Further, an exclusionary clause provides: "The policy does not cover any loss, fatal or non-fatal, caused by or resulting from . . . in jury intentionally inflicted by a beneficiary. . . ." We find that Frank Ellenberg was a "beneficiary" within the context of the terms of the contract of insurance. " 'Insurance is a matter of contract, and the language used is to be accorded its general and ordinary meaning, bearing in mind that the contract is to be construed in accordance with the intention and understanding of the parties, and, in construing it, the court can go no further than a fair construction of the language used will permit.' " Guest v. Horace Mann Ins. Co., 168 Ga. App. 714, 715 (310 SE2d 241). " 'The contract of insurance should be construed so as to carry out the true intention of the parties'. . . and their rights are to be determined by its terms so far as they are lawful, and the language of the contract should be construed in its entirety, and should receive a reasonable construction and not be extended beyond what is fairly within its plain terms; and where the language fixing the extent of the liability of the insurer is unambiguous and but one reasonable construction is possible, the court must expound the contract as made." Robinson v. Washington Nat. Ins. Co., 72 Ga. App. 19, 21 (32 SE2d 855). The policy listed Frank Ellenberg as the "beneficiary" of Elaine Ellenberg's insurance. The contracting parties agreed that any fatal injury "intentionally inflicted by a beneficiary" was excluded from coverage. Elaine Ellenberg's fatal injury was "intentionally inflicted by a [named] beneficiary" in the contract. The statute, OCGA 33-25-13, does not destroy Frank Ellenberg's identity as a "beneficiary" in the contract, but only prohibits him from "receiv[ing] any benefits from any insurance policy on the life of the deceased. . . ." OCGA 33-25-13. Under the exclusionary clause, no payment of any kind was due to anyone. Pilot Life Ins. Co. v. Morgan, 94 Ga. App. 394, 398 (94 SE2d 765).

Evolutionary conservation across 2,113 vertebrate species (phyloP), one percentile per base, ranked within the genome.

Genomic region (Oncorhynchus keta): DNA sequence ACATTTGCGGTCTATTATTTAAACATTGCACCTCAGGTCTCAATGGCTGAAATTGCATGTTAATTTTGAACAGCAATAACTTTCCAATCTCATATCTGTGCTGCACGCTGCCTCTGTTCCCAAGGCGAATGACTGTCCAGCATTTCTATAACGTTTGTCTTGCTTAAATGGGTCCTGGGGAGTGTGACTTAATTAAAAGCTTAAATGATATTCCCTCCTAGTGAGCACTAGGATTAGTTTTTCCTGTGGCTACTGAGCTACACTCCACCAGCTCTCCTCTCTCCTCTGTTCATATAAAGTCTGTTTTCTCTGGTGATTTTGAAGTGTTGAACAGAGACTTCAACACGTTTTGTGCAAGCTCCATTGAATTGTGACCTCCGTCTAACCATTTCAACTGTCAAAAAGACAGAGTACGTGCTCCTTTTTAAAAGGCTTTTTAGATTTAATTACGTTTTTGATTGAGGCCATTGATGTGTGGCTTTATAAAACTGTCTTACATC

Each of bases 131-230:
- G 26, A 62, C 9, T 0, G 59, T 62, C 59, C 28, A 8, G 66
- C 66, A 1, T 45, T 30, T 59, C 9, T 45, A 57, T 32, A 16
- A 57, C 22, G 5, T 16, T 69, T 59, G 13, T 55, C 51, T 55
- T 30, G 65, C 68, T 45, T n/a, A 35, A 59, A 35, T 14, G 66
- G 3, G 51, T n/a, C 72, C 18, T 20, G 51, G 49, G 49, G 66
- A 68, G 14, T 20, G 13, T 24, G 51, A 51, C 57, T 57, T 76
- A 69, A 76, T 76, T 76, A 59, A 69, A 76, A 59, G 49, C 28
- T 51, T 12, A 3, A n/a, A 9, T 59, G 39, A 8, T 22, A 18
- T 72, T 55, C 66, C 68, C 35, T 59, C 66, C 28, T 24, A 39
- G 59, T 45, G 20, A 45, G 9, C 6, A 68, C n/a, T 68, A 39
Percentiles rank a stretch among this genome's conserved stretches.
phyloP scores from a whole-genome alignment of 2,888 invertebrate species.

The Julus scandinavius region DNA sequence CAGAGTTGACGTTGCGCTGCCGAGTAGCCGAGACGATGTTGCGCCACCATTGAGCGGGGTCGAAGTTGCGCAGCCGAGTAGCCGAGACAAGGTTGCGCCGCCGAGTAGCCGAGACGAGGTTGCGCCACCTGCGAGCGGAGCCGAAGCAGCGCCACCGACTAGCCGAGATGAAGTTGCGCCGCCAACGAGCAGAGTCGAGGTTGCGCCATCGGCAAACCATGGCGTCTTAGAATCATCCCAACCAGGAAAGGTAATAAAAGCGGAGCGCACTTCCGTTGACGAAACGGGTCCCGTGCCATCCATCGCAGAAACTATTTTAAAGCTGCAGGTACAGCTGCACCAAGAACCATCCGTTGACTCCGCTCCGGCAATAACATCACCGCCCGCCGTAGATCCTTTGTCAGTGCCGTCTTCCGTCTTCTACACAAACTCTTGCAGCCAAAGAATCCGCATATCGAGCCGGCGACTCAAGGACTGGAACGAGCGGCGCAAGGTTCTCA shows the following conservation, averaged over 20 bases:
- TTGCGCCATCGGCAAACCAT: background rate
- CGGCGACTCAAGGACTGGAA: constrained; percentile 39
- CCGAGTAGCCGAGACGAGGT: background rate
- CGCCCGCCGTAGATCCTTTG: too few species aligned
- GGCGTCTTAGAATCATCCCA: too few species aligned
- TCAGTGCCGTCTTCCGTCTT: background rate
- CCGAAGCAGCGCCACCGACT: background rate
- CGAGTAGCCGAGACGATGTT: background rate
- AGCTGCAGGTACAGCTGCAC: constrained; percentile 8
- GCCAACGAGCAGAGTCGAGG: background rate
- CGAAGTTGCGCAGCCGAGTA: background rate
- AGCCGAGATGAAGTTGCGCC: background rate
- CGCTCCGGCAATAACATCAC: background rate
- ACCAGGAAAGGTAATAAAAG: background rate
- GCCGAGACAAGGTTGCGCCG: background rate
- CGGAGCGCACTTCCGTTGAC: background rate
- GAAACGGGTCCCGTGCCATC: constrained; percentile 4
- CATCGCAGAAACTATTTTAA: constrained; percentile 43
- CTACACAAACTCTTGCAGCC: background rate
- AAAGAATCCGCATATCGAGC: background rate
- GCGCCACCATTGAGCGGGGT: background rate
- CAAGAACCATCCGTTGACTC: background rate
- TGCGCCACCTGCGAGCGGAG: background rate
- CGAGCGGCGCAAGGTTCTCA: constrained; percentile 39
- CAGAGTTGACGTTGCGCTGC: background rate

In summary, the risk for which the insured and insurer contracted included coverage only for accidental injury, and excluded coverage for the intentional acts of a named beneficiary. The intentional homicide of Elaine Ellenberg by a named beneficiary was excluded from coverage under the explicit and unambiguous contract terms.
Our decision in National Life &c. Ins. Co. v. Thornton, 125 Ga. App. 589 (188 SE2d 435), does not require a different result. In Thornton, the wife pleaded guilty to the voluntary manslaughter of her husband, the insured. Under Code Ann. 56-2506 (now OCGA 33-25-13) the killer was prohibited from recovering proceeds from a policy of insurance on the deceased. However, the facts of Thornton do not include coverage only for fatal injury by accidental means, or an exclusionary clause for coverage of intentional acts of a beneficiary, as in the instant case, and the insurance proceeds due under that policy were properly paid to the estate of the deceased.
The trial court erred in denying Continental's motion for summary judgment. Conversely, the court erred in granting the administrator's motion for summary judgment. Because we find for the appellant, the cross-appellant's enumeration of error is without merit.
Eugene C. Black, Jr., for appellee.
C. Richard Langley, for appellant.
Thursday May 21 13:33 EDT